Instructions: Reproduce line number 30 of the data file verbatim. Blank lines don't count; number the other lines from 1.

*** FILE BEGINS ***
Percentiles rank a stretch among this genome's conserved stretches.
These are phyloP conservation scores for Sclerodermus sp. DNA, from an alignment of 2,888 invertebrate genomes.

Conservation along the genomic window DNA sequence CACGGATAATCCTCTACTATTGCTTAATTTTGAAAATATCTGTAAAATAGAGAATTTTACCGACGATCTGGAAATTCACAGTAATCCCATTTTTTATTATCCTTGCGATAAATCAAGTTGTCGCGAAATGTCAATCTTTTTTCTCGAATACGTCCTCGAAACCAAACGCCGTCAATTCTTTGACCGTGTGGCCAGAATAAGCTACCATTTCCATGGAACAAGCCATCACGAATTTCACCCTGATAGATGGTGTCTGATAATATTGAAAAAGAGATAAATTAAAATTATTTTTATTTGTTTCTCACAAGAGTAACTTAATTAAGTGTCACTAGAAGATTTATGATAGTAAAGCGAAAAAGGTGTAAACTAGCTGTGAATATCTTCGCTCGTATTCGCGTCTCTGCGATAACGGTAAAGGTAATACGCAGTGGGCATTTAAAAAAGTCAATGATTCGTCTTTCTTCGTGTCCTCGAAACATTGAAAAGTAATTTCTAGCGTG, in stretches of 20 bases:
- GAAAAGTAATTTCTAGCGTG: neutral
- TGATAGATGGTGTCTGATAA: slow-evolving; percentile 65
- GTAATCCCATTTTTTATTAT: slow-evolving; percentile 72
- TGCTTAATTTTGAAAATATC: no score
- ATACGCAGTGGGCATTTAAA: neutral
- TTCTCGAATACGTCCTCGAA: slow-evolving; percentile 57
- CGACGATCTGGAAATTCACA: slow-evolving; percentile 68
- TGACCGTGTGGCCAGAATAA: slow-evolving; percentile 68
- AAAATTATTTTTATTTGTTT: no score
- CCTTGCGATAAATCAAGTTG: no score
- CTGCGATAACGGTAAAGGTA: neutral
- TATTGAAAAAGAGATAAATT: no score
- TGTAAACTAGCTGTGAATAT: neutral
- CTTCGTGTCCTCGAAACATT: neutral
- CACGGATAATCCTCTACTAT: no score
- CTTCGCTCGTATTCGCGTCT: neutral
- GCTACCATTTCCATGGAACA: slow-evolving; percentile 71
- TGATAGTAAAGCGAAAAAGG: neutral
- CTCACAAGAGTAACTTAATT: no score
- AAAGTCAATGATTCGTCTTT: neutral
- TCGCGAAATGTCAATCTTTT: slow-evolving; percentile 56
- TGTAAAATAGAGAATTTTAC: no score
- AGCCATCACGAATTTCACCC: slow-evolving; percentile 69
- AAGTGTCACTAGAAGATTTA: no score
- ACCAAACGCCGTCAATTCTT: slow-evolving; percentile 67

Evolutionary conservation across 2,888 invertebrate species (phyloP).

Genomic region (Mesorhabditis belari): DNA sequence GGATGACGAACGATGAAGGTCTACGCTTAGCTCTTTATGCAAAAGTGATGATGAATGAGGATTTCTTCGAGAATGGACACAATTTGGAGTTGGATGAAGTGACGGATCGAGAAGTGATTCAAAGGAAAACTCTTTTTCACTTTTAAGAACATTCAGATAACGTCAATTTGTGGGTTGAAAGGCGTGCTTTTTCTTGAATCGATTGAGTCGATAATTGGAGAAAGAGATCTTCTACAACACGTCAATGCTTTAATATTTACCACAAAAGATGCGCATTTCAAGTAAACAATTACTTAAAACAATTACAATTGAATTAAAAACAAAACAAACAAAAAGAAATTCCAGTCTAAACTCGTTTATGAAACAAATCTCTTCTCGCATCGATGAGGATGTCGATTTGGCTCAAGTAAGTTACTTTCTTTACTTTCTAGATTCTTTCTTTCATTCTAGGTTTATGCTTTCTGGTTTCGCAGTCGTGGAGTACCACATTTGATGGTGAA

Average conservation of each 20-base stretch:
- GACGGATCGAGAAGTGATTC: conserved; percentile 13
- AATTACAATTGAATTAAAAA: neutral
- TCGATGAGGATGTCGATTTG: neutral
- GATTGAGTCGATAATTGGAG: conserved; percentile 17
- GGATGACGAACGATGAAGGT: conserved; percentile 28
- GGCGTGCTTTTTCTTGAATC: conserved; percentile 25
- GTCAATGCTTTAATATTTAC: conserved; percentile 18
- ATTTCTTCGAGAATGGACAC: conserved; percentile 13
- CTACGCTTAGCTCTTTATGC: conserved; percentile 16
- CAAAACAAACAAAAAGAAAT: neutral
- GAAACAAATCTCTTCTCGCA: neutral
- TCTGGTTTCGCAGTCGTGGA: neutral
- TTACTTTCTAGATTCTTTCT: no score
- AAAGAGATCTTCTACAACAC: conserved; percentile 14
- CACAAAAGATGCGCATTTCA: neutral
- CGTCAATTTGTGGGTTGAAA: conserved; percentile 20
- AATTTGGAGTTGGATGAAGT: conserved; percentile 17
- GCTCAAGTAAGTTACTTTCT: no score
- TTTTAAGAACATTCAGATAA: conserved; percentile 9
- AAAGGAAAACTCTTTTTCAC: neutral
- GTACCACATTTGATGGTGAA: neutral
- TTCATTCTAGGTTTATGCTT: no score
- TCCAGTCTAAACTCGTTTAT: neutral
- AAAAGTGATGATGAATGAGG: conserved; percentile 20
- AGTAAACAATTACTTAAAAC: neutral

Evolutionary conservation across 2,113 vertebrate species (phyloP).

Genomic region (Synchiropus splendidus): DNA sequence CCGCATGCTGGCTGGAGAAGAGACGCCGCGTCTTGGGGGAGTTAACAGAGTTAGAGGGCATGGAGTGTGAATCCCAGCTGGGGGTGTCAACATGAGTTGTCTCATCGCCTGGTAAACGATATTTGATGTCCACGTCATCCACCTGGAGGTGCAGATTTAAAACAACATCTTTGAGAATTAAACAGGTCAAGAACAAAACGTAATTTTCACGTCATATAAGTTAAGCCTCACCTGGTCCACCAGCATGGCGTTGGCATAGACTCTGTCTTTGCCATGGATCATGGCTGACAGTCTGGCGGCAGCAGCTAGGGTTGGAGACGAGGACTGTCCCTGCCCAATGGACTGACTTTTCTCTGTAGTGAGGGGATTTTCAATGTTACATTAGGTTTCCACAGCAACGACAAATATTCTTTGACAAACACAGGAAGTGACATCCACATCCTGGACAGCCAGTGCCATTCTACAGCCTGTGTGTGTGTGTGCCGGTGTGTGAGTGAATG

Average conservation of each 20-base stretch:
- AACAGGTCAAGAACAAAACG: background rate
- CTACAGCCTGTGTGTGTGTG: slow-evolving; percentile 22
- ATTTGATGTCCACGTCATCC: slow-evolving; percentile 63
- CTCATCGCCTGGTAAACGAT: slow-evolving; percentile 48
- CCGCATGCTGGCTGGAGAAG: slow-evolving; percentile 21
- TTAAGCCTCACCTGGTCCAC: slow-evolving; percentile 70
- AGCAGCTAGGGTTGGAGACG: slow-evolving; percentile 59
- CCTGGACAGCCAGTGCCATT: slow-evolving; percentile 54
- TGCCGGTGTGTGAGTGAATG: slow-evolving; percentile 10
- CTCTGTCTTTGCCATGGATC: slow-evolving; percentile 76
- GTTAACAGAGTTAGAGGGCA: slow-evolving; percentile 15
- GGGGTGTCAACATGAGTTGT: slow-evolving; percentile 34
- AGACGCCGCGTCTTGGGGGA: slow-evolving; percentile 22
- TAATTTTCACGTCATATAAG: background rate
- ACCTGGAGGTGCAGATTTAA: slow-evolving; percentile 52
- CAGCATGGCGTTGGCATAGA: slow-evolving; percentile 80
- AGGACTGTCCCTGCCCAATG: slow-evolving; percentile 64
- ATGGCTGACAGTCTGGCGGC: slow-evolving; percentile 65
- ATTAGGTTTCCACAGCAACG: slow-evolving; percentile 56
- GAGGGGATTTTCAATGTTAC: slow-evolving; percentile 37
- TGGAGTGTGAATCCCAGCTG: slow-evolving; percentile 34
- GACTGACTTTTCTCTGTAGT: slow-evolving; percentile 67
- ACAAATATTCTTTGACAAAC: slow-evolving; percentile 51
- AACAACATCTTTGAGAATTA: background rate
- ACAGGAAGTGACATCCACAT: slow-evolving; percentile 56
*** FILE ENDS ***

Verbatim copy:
Genomic region (Mesorhabditis belari): DNA sequence GGATGACGAACGATGAAGGTCTACGCTTAGCTCTTTATGCAAAAGTGATGATGAATGAGGATTTCTTCGAGAATGGACACAATTTGGAGTTGGATGAAGTGACGGATCGAGAAGTGATTCAAAGGAAAACTCTTTTTCACTTTTAAGAACATTCAGATAACGTCAATTTGTGGGTTGAAAGGCGTGCTTTTTCTTGAATCGATTGAGTCGATAATTGGAGAAAGAGATCTTCTACAACACGTCAATGCTTTAATATTTACCACAAAAGATGCGCATTTCAAGTAAACAATTACTTAAAACAATTACAATTGAATTAAAAACAAAACAAACAAAAAGAAATTCCAGTCTAAACTCGTTTATGAAACAAATCTCTTCTCGCATCGATGAGGATGTCGATTTGGCTCAAGTAAGTTACTTTCTTTACTTTCTAGATTCTTTCTTTCATTCTAGGTTTATGCTTTCTGGTTTCGCAGTCGTGGAGTACCACATTTGATGGTGAA